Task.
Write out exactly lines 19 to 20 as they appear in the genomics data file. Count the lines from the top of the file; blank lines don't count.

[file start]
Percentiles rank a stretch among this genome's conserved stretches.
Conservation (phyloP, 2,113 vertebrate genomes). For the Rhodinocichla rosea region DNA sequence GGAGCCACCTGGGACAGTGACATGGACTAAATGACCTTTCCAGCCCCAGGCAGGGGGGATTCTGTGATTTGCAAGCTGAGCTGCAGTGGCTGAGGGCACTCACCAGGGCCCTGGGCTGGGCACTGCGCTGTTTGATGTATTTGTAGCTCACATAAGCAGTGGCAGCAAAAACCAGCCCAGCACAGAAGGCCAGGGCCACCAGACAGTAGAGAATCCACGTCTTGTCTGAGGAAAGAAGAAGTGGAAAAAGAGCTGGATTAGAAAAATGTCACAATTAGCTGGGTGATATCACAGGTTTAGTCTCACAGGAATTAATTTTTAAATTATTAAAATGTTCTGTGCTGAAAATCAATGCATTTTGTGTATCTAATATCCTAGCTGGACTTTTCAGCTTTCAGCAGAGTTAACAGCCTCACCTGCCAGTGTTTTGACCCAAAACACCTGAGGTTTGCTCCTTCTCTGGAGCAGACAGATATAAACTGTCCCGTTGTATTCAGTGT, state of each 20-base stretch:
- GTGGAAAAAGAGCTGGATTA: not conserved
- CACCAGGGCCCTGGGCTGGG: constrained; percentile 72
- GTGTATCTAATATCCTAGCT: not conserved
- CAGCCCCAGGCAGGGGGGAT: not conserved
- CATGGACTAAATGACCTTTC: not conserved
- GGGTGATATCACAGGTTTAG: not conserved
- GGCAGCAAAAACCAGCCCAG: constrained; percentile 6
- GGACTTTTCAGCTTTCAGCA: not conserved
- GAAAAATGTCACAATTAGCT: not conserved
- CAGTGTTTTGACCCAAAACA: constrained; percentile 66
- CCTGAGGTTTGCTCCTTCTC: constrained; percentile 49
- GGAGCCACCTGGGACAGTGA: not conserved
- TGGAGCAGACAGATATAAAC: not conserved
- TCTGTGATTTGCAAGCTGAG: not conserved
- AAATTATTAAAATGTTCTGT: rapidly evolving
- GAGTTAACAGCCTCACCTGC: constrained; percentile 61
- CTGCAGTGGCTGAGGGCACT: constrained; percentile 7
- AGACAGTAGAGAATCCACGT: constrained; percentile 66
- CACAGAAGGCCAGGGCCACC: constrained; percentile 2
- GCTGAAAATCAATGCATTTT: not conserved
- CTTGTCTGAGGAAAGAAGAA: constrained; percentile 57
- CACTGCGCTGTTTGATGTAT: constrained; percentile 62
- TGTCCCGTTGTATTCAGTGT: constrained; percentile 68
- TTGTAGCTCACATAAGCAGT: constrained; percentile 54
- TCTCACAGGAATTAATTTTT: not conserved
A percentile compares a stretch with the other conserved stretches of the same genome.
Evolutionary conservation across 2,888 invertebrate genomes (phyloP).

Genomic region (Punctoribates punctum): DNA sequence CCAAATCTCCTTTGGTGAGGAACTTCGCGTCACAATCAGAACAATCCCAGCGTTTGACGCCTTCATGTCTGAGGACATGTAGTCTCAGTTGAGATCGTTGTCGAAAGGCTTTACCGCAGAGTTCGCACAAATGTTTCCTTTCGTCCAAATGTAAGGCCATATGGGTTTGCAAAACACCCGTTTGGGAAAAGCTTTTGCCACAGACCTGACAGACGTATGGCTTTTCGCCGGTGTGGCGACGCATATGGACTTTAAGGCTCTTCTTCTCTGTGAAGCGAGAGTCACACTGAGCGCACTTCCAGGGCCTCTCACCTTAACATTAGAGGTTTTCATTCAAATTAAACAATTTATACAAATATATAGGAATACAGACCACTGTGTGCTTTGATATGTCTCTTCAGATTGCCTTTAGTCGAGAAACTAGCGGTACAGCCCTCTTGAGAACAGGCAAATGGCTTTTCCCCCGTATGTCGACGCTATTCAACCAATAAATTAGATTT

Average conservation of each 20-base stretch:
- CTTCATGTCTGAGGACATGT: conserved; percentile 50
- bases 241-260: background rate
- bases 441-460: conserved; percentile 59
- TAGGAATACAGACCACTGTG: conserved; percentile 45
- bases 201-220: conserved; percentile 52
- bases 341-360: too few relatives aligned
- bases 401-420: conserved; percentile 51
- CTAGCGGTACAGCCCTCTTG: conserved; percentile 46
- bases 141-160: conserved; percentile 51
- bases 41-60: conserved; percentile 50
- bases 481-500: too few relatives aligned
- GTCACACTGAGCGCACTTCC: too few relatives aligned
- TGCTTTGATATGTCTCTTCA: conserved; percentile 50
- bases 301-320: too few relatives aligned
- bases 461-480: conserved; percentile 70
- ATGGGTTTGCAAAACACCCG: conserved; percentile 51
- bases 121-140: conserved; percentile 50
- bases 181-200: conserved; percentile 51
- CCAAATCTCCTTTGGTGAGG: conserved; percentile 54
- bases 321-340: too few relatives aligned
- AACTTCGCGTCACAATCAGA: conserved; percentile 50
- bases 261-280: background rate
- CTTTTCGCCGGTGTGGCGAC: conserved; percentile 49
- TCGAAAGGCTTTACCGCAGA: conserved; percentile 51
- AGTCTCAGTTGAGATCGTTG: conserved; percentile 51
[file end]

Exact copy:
- CTGCAGTGGCTGAGGGCACT: constrained; percentile 7
- AGACAGTAGAGAATCCACGT: constrained; percentile 66